11:02 GMT26 February 2021
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    During recent months, several new COVID strains have emerged, particularly originating from the UK and South Africa, making the coronavirus infection more contagious and prompting new concerns about vaccine efficacy and restrictions in many countries.

    Scientists have discovered a number of new coronavirus lineages that seem to be subject to a similar mutation in the United States, according to a study published on Sunday.

    The research team has indicated seven lineages that all gained a mutation in the same spot in their genes, sparking concerns as to whether the mutation can affect the level of contagiousness of the coronavirus.

    "Independent genomic surveillance programs based in New Mexico and Louisiana contemporaneously detected the rapid rise of numerous clade 20G (lineage B.1.2) infections carrying a Q677P substitution in S [spike protein]", the study abstract said.

    There is no clear evidence that the mutation may affect the way COVID-19 is spread among people, but Jeremy Kamil, a virologist at Louisiana State University Health Sciences Center and a co-author of the new study, suggests, cited by The New York Times, that “there’s clearly something going on with this mutation.”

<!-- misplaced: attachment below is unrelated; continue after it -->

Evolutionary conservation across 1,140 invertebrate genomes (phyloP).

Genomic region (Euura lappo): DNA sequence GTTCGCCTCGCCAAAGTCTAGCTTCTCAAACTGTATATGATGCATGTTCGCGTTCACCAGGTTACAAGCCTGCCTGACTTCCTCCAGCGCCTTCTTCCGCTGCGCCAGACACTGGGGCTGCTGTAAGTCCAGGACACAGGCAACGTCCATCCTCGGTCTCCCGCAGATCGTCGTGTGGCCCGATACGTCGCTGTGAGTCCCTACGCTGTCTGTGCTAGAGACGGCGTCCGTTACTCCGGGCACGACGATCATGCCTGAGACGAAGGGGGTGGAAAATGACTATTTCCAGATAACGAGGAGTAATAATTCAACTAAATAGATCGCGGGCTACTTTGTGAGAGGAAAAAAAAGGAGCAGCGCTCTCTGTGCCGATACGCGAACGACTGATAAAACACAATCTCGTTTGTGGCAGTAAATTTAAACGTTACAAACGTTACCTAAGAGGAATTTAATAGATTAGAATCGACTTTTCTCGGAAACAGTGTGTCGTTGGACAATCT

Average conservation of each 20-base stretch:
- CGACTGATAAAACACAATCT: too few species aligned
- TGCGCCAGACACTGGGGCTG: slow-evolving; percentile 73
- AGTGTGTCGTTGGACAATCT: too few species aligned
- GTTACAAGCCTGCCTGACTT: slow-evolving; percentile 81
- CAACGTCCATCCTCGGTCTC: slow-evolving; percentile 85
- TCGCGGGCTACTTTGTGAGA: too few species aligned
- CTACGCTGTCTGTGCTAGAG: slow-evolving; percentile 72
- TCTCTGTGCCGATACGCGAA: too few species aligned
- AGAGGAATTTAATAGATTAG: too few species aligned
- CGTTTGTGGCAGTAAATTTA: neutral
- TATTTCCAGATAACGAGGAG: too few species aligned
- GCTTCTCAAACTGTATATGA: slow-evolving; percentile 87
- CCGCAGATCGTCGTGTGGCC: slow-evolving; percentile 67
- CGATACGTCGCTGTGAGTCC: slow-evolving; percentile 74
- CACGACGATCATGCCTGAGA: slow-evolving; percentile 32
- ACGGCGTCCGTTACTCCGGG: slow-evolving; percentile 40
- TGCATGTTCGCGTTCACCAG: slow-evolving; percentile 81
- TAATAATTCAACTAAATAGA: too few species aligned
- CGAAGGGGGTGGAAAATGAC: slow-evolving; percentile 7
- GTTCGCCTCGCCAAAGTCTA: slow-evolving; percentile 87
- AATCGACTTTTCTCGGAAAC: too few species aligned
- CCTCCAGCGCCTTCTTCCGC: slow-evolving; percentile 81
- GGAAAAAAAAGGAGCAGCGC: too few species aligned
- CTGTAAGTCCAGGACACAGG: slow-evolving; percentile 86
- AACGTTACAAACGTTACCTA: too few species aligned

“I think there’s a clear signature of an evolutionary benefit,” Dr. Kamil said.

    Suggestions were also voiced that the mutation could affect the way the virus enters human cells, although researchers have outlined that additional experimental data is needed.

    During recent months, several new strains of coronavirus were detected around the world, particularly from the United Kingdom and South Africa, known to be more contagious.

    While it is not ultimately clear what impact the new variants will have on the pandemic, Russian consumer rights watchdog Rospotrebnadzor on Sunday announced that a first-ever testing system for the UK variant has been registered in the country.

    "The new technology can be used to develop reagents for detecting any other SARS-CoV-2 mutations, as well as other infectious pathogens where rapid mass testing is required (pandemic infections)," Rospotrebnadzor said.


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